Try to buy beef from one cut rather than just diced stewing beef, which is often a mixture of cuts and will take different cooking times.
600g of braising beef, preferably flank, skirt or silverside, cut into rough 2-3cm chunks
250-300ml Yorkshire ale
1 clove of garlic, peeled and crushed
1tsp chopped thyme
Vegetable oil for frying
1 small onion, peeled and finely chopped
1½tbsp plain flour
½tsp tomato purée
1½ltrs beef stock (a good cube will do)
Salt and freshly ground black pepper
Heat the vegetable oil in a heavy frying pan, lightly flour the meat with ½tbsp of the flour, season with salt and pepper and fry the meat on a high heat until nicely browned.
Heat the butter in a large, heavy-bottomed saucepan and gently fry the onions, garlic, thyme and bayleaf for a few minutes until soft.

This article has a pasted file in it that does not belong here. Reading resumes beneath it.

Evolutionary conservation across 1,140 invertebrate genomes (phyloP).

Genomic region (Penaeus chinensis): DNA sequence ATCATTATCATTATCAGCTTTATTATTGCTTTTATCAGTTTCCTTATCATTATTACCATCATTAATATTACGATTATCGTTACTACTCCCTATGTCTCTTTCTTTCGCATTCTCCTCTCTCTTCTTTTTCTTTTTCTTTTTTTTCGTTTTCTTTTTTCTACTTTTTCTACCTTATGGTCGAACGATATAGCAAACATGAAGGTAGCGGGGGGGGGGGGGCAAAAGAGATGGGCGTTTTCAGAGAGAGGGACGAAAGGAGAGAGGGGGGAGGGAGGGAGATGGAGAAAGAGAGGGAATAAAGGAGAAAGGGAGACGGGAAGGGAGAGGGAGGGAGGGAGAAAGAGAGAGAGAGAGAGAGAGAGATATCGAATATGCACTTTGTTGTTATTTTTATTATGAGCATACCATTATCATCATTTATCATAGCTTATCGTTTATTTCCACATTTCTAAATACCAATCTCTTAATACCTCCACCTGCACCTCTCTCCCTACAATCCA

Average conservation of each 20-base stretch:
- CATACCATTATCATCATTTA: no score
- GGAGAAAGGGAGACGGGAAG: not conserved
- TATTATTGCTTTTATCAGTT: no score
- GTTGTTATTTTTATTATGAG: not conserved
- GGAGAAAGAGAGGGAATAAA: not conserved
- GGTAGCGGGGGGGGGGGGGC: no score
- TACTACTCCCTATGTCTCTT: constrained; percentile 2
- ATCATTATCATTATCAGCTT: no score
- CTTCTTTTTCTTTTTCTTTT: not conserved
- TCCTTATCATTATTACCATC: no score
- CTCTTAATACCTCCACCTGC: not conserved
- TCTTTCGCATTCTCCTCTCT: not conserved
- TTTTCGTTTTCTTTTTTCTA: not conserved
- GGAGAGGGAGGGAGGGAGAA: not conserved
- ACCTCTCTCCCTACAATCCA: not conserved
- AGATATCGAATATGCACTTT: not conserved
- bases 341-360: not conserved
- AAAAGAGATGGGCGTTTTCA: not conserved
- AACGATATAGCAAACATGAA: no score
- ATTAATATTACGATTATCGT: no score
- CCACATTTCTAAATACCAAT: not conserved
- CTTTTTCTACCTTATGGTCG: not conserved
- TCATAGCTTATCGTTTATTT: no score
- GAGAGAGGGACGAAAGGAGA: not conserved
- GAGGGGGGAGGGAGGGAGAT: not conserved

Add the flour and tomato purée and stir over a low heat for a minute. Slowly add the ale, stirring constantly to avoid lumps forming. Bring to the boil and simmer until it has reduced by half.
Add the beef stock and the pieces of beef, bring back to the boil, cover with a lid and simmer gently for about 2-2½ hours until the meat is tender (you could use a pressure cooker and it will cook in half the time). It's difficult to put an exact time on braised meats, sometimes an extra half an hour may be required, depending on the meat itself. The best way to check is by actually tasting the meat.
The sauce should have thickened to a gravy-like consistency; if not, dilute a little cornflour in some water and stir into the sauce and simmer for a few minutes. To serve, just spoon the beef into the Yorkshires.Reuse content